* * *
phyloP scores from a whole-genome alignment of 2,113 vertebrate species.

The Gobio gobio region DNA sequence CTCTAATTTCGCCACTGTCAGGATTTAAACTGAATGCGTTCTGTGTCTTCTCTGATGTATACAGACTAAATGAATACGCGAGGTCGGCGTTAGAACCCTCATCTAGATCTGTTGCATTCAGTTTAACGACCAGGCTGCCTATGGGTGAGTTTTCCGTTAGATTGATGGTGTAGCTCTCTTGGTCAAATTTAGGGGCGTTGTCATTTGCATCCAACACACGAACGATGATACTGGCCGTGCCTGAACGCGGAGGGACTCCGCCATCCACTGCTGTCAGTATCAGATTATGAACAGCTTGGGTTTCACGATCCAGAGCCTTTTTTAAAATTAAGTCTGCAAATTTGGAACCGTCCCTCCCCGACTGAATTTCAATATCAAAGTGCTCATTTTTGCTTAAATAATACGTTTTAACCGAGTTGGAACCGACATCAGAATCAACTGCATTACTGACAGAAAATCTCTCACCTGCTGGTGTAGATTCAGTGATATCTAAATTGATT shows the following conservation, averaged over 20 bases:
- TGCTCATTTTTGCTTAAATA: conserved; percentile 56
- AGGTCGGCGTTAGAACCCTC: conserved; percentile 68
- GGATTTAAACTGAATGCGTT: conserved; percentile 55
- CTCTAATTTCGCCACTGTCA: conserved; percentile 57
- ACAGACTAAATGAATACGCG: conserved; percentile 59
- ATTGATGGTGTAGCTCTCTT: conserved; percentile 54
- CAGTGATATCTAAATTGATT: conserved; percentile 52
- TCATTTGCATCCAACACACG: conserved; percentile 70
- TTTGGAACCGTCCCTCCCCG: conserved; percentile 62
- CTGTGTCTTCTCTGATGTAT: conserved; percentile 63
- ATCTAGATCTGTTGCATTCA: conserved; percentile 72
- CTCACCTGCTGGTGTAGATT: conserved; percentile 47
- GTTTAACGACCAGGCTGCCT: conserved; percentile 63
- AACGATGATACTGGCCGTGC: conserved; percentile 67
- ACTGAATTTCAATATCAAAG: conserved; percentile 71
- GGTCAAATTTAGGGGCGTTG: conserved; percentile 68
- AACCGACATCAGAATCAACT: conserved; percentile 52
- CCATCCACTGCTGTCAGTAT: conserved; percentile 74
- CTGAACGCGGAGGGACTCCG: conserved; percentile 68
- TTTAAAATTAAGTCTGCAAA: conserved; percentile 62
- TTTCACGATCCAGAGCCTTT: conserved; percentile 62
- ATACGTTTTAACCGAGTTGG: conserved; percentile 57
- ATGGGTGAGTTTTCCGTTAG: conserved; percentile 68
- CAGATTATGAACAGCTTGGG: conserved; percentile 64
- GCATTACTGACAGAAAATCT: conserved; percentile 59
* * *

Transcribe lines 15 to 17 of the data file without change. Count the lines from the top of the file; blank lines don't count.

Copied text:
- GTTTAACGACCAGGCTGCCT: conserved; percentile 63
- AACGATGATACTGGCCGTGC: conserved; percentile 67
- ACTGAATTTCAATATCAAAG: conserved; percentile 71